When it comes to long COVID, there are many questions – but answers are in short supply. It’s unclear who will go on to develop any of the many baffling symptoms that linger after a COVID-19 infection; how, beyond avoiding infection, the condition can be prevented; or what patients can do to get better. But researchers and clinicians aren’t without ideas about how and why it occurs.
Angela Cheung, a professor of medicine at the University of Toronto and a senior physician scientist at the University Health Network, participates in weekly discussions with other researchers from around the world to share data on long COVID and to discuss ways to treat it.
“The science has actually moved very fast,” Dr. Cheung said. While researchers now have some evidence for various pieces of the puzzle, “I don’t think we have the whole picture yet.”
Even so, several leading hypotheses have emerged about the mechanisms behind long COVID, also known as post-COVID condition, according to Akiko Iwasaki, an immunologist and virologist at the Yale School of Medicine.
Any one of them alone may not explain the vast array of symptoms patients experience, from shortness of breath to heart palpitations, fatigue, brain fog, diarrhea, muscle pain and rashes, Dr. Iwasaki said. Instead, long COVID could be the result of multiple mechanisms or a sequence of mechanisms.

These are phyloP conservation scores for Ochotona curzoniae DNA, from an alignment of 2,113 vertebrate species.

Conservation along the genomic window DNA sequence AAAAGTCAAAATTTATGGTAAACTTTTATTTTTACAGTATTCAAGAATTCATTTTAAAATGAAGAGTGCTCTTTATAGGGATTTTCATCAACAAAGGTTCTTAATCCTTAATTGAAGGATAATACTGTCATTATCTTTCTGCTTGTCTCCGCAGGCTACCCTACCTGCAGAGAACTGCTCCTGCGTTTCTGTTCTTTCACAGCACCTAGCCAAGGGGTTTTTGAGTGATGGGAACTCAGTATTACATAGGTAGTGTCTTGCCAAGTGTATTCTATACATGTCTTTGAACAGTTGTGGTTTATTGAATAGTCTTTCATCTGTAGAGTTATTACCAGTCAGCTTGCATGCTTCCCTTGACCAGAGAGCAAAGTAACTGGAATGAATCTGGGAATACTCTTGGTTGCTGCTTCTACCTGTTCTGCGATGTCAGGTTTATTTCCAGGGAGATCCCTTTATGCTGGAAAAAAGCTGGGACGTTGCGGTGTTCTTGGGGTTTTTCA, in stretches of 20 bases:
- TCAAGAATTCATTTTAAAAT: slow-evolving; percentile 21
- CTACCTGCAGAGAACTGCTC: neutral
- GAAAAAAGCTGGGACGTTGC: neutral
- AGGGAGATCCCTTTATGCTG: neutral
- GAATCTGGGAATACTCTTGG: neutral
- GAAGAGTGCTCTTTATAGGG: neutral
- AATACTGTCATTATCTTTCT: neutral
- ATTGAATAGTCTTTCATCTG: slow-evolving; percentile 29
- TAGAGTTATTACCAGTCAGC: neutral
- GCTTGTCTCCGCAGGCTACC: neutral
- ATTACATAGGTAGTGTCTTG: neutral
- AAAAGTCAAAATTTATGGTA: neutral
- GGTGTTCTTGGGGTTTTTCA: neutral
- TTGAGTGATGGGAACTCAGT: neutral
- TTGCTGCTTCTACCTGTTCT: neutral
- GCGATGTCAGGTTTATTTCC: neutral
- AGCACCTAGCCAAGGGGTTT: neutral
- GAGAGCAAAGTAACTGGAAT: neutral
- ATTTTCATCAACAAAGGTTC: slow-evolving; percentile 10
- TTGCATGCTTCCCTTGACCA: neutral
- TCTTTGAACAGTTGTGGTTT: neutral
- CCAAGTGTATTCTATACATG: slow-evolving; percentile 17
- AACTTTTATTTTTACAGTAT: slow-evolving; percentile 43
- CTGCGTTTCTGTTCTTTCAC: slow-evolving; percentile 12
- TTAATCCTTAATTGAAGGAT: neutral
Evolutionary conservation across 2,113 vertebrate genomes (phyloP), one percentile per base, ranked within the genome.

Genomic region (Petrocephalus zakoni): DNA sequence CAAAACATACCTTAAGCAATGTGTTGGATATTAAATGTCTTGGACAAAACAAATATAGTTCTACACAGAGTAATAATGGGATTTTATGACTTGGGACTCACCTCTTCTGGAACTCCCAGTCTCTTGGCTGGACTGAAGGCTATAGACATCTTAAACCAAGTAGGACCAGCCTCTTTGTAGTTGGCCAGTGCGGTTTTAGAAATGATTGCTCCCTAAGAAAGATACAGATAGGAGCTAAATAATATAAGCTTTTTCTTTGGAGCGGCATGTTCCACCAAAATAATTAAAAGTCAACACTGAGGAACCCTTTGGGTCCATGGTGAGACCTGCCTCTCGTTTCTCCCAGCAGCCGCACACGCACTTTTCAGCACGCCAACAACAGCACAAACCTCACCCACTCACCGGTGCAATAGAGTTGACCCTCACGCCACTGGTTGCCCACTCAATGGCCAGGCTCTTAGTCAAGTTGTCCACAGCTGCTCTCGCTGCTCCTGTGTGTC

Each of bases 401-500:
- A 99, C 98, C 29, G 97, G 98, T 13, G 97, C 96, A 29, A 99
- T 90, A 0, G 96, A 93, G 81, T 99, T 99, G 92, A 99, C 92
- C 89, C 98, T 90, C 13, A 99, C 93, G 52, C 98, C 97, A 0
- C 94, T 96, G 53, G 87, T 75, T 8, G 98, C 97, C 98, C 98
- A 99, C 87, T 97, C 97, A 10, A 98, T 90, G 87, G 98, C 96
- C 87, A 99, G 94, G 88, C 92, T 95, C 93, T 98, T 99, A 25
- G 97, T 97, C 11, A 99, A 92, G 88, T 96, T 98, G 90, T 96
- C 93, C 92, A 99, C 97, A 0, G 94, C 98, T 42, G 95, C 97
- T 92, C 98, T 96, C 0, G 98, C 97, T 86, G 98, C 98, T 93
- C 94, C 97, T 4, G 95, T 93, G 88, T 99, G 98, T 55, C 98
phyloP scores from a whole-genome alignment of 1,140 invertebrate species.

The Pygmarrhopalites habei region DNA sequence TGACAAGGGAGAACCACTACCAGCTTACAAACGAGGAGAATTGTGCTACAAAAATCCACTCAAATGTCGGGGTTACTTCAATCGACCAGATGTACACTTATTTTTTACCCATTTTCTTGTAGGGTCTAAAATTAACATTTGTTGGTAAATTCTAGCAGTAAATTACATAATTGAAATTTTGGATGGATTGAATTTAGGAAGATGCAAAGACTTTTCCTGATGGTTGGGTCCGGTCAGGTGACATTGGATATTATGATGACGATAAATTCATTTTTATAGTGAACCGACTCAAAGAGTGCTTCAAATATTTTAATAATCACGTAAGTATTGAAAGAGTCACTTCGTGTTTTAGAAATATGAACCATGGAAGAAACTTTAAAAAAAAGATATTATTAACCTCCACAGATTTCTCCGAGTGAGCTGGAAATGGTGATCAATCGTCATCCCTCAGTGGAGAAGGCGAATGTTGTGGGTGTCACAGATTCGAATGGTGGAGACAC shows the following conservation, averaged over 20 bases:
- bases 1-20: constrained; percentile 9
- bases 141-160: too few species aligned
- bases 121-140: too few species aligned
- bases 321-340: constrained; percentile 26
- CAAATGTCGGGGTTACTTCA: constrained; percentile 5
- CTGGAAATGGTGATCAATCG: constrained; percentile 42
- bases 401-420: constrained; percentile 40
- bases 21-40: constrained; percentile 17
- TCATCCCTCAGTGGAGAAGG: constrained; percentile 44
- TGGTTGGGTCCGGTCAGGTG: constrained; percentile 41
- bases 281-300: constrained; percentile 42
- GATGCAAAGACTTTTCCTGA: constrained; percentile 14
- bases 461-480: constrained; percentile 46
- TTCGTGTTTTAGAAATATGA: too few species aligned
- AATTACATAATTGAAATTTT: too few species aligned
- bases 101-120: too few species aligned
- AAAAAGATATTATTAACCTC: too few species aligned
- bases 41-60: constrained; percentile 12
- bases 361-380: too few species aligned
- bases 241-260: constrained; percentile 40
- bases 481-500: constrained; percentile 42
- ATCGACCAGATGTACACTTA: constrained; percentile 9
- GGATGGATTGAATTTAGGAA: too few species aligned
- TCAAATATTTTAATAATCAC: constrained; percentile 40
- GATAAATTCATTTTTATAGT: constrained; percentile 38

“You may start off with one mechanism, but that leads to another and another,” she said.
Researchers studying the condition explained four top hypotheses.
The ‘viral reservoirs’ of long COVID
Even when an individual no longer tests positive for COVID-19, it’s possible the virus continues to replicate somewhere in the body that can’t be accessed by nasal or saliva swabs, Dr. Iwasaki said. Several studies, for instance, have shown that viral proteins and RNA can be detected in the lining tissue of the intestines. Other studies have found viral proteins and RNA in other organs, including the brain and kidneys of people who had severe COVID-19, she said.
Additionally, a recent pilot study, published in the journal Frontiers in Medicine, found that dogs trained to sniff out infected individuals were able to distinguish between long COVID patients and healthy ones.
As the authors explained in their study, their findings suggest that the odours specific to acute COVID-19 infection, in the form of volatile organic compounds, remain in most people with long COVID. They added that the dogs may have also been able to detect viral proteins, lending support to the idea that the virus still replicates, at least to a limited extent, after individuals test negative.
Whether the virus continues to be infectious is unknown, Dr. Iwasaki said. But these viral reservoirs, which go undetected by oral and nasal swabs, may be one explanation for what’s causing damage and stimulating an immune response for a long time, she said.
How the immune system could be involved
A COVID-19 infection could trigger autoreactivity, activating the immune system to attack one’s own cells and tissues by mistake, Dr. Iwasaki said.
She is proposing to study the link between these autoantibodies, involved in the autoimmune disease lupus, and the development of long COVID. Some early research correlates the presence of lupus autoantibodies in patients who go on to develop long COVID, Dr. Iwasaki said, noting that both conditions seem to disproportionately affect women.